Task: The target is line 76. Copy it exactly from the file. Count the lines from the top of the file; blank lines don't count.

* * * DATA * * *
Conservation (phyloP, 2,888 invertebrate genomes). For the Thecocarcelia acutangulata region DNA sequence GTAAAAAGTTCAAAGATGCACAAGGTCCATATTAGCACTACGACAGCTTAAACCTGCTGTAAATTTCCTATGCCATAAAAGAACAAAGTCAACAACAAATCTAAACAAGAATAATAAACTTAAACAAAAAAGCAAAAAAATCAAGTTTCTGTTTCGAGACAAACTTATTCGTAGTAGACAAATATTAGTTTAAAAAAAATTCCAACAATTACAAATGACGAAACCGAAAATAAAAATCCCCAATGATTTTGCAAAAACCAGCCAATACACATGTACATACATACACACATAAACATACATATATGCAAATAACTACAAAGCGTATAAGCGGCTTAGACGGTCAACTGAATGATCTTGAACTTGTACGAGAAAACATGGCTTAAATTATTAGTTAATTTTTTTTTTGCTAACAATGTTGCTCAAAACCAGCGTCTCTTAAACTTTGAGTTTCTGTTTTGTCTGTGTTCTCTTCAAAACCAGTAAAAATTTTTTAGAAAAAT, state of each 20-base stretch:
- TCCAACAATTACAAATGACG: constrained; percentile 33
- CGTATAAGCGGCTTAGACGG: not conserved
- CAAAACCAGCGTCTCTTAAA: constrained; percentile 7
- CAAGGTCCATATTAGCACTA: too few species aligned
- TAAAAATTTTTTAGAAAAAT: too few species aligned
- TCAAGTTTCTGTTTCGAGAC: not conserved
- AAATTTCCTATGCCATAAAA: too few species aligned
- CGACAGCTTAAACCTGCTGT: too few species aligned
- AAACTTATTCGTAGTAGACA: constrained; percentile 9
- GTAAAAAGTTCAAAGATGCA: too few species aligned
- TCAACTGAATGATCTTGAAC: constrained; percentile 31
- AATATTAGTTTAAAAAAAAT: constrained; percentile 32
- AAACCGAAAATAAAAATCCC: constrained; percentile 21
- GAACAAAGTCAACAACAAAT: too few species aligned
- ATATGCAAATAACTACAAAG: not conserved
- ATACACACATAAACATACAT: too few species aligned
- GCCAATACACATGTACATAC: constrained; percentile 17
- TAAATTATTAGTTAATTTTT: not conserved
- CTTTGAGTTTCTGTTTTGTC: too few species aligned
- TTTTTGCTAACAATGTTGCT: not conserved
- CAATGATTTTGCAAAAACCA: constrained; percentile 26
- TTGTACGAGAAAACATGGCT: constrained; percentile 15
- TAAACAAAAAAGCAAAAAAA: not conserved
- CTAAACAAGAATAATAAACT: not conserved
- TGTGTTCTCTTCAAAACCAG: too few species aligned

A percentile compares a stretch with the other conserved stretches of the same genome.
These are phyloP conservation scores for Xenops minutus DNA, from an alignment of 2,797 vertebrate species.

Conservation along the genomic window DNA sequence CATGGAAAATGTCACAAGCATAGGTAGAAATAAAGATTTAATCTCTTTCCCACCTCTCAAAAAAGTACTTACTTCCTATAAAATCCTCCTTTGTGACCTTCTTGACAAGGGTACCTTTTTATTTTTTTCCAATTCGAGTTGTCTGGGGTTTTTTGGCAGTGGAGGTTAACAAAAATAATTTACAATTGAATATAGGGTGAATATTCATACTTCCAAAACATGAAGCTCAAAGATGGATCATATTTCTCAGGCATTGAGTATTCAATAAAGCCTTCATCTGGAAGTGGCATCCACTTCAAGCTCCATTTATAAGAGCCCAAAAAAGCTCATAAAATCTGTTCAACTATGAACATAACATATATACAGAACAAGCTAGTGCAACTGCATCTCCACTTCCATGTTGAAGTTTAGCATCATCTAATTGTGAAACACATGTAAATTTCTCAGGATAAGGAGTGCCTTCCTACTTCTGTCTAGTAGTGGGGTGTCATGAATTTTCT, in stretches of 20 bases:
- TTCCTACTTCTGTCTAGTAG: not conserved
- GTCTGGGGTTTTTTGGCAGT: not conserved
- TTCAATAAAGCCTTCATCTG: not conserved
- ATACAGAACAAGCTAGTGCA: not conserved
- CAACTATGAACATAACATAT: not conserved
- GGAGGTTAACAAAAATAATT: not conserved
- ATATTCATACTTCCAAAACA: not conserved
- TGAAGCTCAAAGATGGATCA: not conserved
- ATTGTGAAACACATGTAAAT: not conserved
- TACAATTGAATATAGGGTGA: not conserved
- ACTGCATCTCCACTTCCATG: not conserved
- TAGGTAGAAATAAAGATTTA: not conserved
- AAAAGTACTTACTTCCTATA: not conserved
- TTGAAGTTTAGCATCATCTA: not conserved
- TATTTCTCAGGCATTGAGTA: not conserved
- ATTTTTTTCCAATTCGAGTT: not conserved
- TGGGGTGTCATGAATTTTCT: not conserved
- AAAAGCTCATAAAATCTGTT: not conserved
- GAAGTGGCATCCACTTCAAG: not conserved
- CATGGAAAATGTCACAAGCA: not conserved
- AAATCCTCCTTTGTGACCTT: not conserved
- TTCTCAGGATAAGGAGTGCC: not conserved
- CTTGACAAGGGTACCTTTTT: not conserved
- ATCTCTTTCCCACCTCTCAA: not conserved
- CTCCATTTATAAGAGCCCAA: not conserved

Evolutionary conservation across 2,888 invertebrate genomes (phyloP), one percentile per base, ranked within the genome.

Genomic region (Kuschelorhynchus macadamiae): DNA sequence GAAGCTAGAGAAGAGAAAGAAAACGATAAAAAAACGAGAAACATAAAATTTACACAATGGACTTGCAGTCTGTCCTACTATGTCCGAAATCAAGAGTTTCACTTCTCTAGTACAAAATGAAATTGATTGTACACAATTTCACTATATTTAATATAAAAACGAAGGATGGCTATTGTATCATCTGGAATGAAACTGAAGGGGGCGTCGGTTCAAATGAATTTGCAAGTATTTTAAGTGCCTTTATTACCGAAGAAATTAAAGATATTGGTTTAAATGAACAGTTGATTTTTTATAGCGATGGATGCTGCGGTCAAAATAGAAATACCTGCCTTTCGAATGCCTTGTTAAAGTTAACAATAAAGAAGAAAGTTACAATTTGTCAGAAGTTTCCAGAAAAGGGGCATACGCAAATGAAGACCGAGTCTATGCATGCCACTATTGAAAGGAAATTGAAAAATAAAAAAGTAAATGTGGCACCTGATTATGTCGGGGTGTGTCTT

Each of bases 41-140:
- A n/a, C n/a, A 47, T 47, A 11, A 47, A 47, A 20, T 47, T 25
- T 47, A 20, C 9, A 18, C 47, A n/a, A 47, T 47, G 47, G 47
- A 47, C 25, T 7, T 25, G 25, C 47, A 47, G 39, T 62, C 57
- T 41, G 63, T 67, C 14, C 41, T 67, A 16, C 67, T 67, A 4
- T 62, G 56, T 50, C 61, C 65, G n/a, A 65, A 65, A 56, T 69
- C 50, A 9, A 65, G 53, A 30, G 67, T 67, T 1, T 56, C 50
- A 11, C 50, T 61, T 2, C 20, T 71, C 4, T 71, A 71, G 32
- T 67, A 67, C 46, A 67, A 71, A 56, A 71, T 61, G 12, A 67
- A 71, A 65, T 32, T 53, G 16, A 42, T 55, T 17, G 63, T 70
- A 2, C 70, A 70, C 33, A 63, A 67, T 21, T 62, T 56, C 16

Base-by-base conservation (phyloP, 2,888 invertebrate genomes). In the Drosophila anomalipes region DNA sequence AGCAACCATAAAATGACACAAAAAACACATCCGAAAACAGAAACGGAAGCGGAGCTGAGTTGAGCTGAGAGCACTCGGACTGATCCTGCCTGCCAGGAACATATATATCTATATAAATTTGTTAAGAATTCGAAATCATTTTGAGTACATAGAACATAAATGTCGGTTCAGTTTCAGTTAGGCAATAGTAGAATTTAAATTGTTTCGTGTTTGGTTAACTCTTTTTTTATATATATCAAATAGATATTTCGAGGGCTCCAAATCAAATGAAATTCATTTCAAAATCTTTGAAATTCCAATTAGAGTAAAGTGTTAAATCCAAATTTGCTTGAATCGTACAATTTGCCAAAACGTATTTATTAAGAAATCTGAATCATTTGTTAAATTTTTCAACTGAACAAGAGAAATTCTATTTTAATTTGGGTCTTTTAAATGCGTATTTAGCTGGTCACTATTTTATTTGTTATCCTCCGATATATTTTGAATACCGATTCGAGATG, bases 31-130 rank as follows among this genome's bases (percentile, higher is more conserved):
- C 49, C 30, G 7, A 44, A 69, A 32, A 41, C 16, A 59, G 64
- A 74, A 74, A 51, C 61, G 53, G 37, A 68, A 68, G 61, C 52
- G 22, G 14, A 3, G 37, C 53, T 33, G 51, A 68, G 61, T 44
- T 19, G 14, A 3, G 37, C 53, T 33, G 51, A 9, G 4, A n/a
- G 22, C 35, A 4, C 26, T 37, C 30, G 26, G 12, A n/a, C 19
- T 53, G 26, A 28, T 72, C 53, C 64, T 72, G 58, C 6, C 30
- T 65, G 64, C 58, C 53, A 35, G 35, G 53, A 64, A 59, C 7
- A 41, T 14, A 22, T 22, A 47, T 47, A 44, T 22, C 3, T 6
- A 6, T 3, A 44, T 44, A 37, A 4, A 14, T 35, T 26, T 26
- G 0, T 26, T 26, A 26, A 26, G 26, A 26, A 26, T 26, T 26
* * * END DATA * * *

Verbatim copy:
- A 41, T 14, A 22, T 22, A 47, T 47, A 44, T 22, C 3, T 6